Tag Archives: Nova Scotia

Way hay

Happy Canada Day!

Royals William and Catherine are now touring the Great White North, but I first journeyed there more than a decade ago.

An article in Smithsonian Magazine inspired my ten-day tour of Nova Scotia and Prince Edward Island.  Until that photographic spread, I’m not sure that I even knew Nova Scotia was part of Canada (doh!).

I certainly knew a lot more when I left.

For instance, I knew why the women there all looked like LL Bean models, in fisherman sweaters and makeup-free, windblown faces.  That’s because the wind blew really hard every day.  Even if you put makeup on, it was gone in a matter of hours.

I also learned that Truro, Nova Scotia is where the tides turn…literally.  The tide sweeps in from the Bay of Fundy and forces the Salmon River to flow in the opposite direction.  Times are posted daily, and people bring their lawn chairs and sit and wait and watch.

It’s pretty cool.

And the last thing I learned in Nova Scotia that has stuck with me for a decade is the words to a song.  I sang it in a pub in Halifax, and they’re different than the ‘official’ lyrics you might find posted online:

What do you do with a drunken sailor,
What do you do with a drunken sailor,
What do you do with a drunken sailor,
Earl-eye in the morning!

Way hay hang the bastard
Way hay hang the bastard
Way hay hang the bastard
Earl-eye in the morning!

Canada, aye?

Before the Vancouver Winter Olympics began — has it really only been four days? — I had an ‘acquaintance’ relationship with Canada.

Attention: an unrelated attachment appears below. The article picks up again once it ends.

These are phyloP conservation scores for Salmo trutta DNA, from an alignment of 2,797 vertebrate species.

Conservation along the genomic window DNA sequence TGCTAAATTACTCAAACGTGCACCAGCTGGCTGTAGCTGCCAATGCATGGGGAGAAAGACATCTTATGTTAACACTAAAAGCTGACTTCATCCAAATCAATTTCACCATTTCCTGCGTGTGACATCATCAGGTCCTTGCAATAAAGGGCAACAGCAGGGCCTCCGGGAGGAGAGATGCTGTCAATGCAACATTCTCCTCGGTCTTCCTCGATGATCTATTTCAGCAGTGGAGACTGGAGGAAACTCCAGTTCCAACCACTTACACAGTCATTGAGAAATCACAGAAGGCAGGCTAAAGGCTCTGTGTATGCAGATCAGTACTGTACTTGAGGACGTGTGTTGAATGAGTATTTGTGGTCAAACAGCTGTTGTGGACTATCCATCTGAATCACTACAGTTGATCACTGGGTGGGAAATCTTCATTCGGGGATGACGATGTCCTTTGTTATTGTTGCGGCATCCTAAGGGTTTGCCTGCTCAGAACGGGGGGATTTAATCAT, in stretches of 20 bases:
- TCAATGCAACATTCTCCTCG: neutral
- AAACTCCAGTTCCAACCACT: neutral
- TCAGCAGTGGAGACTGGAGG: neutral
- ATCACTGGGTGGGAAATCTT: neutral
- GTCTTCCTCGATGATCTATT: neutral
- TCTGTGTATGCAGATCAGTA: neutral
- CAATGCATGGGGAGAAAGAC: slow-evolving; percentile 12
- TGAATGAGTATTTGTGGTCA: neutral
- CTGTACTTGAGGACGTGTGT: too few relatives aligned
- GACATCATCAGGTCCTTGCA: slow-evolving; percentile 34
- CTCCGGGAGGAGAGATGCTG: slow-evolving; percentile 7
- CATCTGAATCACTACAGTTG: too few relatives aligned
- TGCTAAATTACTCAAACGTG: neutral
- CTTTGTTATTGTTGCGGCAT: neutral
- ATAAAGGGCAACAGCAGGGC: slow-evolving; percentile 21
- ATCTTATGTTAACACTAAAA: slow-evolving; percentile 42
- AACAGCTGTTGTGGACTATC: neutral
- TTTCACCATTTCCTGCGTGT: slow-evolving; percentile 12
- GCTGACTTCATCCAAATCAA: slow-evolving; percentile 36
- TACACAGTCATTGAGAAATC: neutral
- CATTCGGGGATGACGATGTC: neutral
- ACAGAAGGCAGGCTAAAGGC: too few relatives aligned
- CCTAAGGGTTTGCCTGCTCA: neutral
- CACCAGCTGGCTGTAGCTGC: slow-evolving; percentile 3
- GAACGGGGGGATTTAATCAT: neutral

I traveled to Nova Scotia on vacation more than a decade ago and loved it.  I have been to Montreal and Toronto on business and have found both cities beautiful.  But I’ve never spent any real time learning about the different provinces of Canada or their culture.

Well, NBC’s Olympic coverage has taken care of that.

And I have to say, I’m really starting to bond with Canada.  When they won their first Olympic gold medal in their history as a host country, I cried along side all the natives of the Great White North.

Plus, they have these charming little identifiers that tell the world they’re Canadians no matter where they are — “aye” and “about”  (pronounced “aboot”), to name two.

Which made me wonder: what tells the world that I’m an American when I travel abroad?  Or any American, for that matter?  Do we say or do anything that says to the world “American”?

(And if so, is it something positive?)

‘Cause I’m loving the Canadians!